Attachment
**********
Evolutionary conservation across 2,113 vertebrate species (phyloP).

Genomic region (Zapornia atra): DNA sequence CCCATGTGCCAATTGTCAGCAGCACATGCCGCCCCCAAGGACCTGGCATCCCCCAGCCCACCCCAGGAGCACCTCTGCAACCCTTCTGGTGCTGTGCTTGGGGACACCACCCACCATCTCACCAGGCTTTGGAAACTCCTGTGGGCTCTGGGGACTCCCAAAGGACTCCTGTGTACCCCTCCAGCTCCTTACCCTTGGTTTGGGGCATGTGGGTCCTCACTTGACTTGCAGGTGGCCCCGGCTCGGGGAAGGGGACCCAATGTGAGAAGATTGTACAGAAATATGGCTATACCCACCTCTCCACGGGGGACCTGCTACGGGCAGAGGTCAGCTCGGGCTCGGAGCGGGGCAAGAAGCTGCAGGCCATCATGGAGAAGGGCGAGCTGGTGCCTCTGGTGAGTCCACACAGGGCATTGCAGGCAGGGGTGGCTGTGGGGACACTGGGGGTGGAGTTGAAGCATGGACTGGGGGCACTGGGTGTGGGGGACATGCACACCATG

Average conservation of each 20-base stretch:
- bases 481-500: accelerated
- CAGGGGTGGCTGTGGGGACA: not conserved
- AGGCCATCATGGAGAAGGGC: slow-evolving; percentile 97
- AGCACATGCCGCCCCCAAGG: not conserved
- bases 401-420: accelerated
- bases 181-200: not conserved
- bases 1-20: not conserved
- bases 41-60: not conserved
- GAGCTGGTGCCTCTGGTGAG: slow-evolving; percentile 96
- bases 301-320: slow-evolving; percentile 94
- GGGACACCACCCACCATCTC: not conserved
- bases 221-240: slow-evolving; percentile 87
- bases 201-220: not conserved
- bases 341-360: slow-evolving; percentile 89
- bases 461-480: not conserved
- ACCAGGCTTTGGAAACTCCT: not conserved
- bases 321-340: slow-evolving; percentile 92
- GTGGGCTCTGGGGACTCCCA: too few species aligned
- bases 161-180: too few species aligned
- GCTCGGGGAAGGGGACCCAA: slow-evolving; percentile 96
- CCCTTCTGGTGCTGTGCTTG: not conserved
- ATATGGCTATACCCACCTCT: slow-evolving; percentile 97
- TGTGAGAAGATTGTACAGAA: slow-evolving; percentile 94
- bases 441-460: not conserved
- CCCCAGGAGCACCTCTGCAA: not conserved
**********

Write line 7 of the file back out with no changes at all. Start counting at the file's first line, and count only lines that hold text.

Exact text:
- AGCACATGCCGCCCCCAAGG: not conserved